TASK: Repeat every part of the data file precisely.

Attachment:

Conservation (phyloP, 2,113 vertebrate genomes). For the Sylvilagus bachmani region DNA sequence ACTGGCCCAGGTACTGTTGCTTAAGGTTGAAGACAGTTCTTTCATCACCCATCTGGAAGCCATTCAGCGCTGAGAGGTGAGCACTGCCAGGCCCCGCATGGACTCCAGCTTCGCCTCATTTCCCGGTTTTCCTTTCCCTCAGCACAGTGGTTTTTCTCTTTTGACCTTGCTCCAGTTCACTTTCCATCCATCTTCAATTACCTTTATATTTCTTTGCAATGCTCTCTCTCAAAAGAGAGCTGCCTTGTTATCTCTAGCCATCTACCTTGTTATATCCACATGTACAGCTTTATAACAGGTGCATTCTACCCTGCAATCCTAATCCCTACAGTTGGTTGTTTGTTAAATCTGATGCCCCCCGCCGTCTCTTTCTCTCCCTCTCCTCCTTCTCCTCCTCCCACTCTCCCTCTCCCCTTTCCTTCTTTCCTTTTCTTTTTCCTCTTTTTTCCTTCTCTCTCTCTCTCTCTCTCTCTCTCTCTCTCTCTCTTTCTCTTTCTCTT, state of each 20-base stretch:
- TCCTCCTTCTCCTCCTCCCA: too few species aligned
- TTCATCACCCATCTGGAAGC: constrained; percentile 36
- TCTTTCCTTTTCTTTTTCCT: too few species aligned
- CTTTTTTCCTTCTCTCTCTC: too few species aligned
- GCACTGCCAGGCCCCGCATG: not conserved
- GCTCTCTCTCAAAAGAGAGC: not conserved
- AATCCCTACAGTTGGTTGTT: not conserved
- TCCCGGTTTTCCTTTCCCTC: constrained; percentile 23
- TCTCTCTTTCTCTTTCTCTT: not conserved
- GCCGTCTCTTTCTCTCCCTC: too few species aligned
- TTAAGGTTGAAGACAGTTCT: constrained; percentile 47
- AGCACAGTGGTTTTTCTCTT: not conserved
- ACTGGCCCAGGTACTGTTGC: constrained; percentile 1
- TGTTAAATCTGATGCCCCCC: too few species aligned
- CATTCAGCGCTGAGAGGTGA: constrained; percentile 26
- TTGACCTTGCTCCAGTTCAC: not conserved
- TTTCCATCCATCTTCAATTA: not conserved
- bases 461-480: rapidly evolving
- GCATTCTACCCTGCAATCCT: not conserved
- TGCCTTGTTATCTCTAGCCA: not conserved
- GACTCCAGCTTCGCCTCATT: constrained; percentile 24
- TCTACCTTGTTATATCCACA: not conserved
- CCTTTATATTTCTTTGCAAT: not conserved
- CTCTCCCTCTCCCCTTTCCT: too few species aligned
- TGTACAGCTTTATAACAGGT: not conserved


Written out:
Conservation (phyloP, 2,113 vertebrate genomes). For the Sylvilagus bachmani region DNA sequence ACTGGCCCAGGTACTGTTGCTTAAGGTTGAAGACAGTTCTTTCATCACCCATCTGGAAGCCATTCAGCGCTGAGAGGTGAGCACTGCCAGGCCCCGCATGGACTCCAGCTTCGCCTCATTTCCCGGTTTTCCTTTCCCTCAGCACAGTGGTTTTTCTCTTTTGACCTTGCTCCAGTTCACTTTCCATCCATCTTCAATTACCTTTATATTTCTTTGCAATGCTCTCTCTCAAAAGAGAGCTGCCTTGTTATCTCTAGCCATCTACCTTGTTATATCCACATGTACAGCTTTATAACAGGTGCATTCTACCCTGCAATCCTAATCCCTACAGTTGGTTGTTTGTTAAATCTGATGCCCCCCGCCGTCTCTTTCTCTCCCTCTCCTCCTTCTCCTCCTCCCACTCTCCCTCTCCCCTTTCCTTCTTTCCTTTTCTTTTTCCTCTTTTTTCCTTCTCTCTCTCTCTCTCTCTCTCTCTCTCTCTCTCTCTTTCTCTTTCTCTT, state of each 20-base stretch:
- TCCTCCTTCTCCTCCTCCCA: too few species aligned
- TTCATCACCCATCTGGAAGC: constrained; percentile 36
- TCTTTCCTTTTCTTTTTCCT: too few species aligned
- CTTTTTTCCTTCTCTCTCTC: too few species aligned
- GCACTGCCAGGCCCCGCATG: not conserved
- GCTCTCTCTCAAAAGAGAGC: not conserved
- AATCCCTACAGTTGGTTGTT: not conserved
- TCCCGGTTTTCCTTTCCCTC: constrained; percentile 23
- TCTCTCTTTCTCTTTCTCTT: not conserved
- GCCGTCTCTTTCTCTCCCTC: too few species aligned
- TTAAGGTTGAAGACAGTTCT: constrained; percentile 47
- AGCACAGTGGTTTTTCTCTT: not conserved
- ACTGGCCCAGGTACTGTTGC: constrained; percentile 1
- TGTTAAATCTGATGCCCCCC: too few species aligned
- CATTCAGCGCTGAGAGGTGA: constrained; percentile 26
- TTGACCTTGCTCCAGTTCAC: not conserved
- TTTCCATCCATCTTCAATTA: not conserved
- bases 461-480: rapidly evolving
- GCATTCTACCCTGCAATCCT: not conserved
- TGCCTTGTTATCTCTAGCCA: not conserved
- GACTCCAGCTTCGCCTCATT: constrained; percentile 24
- TCTACCTTGTTATATCCACA: not conserved
- CCTTTATATTTCTTTGCAAT: not conserved
- CTCTCCCTCTCCCCTTTCCT: too few species aligned
- TGTACAGCTTTATAACAGGT: not conserved